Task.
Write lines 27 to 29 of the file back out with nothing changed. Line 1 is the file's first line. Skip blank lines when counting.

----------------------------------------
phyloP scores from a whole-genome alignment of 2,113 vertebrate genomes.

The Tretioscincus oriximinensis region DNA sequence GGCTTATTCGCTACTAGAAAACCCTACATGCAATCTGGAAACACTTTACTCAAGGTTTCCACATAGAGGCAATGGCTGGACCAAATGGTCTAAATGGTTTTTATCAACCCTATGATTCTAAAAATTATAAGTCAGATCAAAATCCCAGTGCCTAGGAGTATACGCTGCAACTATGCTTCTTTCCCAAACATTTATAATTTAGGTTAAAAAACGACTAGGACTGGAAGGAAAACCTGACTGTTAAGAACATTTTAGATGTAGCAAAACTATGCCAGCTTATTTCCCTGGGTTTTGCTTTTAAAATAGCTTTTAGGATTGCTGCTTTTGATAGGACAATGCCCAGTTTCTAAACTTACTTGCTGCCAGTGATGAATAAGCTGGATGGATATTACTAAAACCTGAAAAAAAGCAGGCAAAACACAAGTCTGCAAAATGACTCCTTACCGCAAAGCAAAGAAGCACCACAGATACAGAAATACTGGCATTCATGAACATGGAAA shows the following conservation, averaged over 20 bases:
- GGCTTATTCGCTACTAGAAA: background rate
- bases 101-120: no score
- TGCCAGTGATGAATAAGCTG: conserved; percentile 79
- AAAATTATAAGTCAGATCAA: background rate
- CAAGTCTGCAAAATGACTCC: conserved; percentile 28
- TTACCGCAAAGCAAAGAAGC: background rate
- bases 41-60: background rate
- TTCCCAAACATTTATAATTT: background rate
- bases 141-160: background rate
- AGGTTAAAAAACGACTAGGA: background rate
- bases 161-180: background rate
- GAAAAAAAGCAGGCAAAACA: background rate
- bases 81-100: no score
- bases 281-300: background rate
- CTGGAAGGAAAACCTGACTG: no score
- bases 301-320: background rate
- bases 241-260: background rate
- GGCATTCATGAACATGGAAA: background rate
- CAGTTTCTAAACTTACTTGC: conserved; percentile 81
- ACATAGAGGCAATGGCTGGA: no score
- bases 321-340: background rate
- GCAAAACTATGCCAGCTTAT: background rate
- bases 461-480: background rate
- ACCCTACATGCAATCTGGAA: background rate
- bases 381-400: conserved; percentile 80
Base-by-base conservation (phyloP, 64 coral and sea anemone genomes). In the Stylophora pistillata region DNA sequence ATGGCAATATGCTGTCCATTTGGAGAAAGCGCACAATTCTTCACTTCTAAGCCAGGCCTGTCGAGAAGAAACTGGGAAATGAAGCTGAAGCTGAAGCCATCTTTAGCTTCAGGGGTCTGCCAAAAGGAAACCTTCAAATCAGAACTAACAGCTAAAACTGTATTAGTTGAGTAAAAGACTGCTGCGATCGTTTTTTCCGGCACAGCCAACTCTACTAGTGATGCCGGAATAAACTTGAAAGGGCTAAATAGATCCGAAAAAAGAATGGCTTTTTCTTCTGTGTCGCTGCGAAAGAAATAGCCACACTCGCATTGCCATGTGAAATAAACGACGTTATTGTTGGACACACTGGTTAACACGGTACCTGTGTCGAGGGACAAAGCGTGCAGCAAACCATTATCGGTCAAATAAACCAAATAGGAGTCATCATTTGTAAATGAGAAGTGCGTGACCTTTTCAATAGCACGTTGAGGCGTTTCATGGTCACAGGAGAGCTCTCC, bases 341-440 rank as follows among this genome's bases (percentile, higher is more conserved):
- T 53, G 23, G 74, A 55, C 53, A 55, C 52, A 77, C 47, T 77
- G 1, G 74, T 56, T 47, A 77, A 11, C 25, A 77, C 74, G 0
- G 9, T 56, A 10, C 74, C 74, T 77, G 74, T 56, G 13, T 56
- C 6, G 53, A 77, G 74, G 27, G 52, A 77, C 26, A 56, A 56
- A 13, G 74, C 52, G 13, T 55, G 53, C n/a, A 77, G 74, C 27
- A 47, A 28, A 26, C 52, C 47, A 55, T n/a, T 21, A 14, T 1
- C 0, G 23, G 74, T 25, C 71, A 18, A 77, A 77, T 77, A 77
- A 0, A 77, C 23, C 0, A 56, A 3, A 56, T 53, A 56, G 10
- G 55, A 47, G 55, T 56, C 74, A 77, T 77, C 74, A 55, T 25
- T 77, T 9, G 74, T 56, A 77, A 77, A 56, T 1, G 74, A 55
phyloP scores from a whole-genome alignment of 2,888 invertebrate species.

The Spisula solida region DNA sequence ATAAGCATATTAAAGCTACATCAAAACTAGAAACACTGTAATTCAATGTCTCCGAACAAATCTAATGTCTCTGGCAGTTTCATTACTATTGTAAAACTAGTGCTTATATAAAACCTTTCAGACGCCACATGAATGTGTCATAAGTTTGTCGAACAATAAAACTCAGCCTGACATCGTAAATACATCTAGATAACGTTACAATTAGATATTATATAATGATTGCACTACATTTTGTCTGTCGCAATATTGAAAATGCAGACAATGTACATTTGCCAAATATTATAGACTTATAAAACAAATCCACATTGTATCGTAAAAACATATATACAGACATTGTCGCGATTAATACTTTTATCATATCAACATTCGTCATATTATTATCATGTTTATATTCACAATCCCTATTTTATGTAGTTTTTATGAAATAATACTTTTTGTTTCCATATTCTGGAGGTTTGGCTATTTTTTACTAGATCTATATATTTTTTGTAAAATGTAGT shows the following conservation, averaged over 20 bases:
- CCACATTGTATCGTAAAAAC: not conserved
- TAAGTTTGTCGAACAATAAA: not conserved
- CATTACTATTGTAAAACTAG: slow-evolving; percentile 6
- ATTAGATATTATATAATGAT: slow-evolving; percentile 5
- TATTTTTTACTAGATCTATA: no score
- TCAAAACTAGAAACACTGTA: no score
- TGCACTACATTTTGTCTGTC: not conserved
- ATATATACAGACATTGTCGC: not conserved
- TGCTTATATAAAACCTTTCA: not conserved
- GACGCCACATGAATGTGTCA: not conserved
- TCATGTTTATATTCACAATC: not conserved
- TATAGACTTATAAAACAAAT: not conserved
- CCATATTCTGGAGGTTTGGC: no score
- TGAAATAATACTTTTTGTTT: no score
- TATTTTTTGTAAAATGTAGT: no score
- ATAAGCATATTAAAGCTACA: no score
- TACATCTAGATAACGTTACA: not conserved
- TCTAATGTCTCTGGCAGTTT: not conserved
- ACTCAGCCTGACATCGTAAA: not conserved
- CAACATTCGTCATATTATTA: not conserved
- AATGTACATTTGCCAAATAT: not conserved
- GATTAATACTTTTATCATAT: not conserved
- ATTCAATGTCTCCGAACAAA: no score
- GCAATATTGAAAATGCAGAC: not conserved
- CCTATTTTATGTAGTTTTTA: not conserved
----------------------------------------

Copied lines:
- bases 381-400: conserved; percentile 80
Base-by-base conservation (phyloP, 64 coral and sea anemone genomes). In the Stylophora pistillata region DNA sequence ATGGCAATATGCTGTCCATTTGGAGAAAGCGCACAATTCTTCACTTCTAAGCCAGGCCTGTCGAGAAGAAACTGGGAAATGAAGCTGAAGCTGAAGCCATCTTTAGCTTCAGGGGTCTGCCAAAAGGAAACCTTCAAATCAGAACTAACAGCTAAAACTGTATTAGTTGAGTAAAAGACTGCTGCGATCGTTTTTTCCGGCACAGCCAACTCTACTAGTGATGCCGGAATAAACTTGAAAGGGCTAAATAGATCCGAAAAAAGAATGGCTTTTTCTTCTGTGTCGCTGCGAAAGAAATAGCCACACTCGCATTGCCATGTGAAATAAACGACGTTATTGTTGGACACACTGGTTAACACGGTACCTGTGTCGAGGGACAAAGCGTGCAGCAAACCATTATCGGTCAAATAAACCAAATAGGAGTCATCATTTGTAAATGAGAAGTGCGTGACCTTTTCAATAGCACGTTGAGGCGTTTCATGGTCACAGGAGAGCTCTCC, bases 341-440 rank as follows among this genome's bases (percentile, higher is more conserved):
- T 53, G 23, G 74, A 55, C 53, A 55, C 52, A 77, C 47, T 77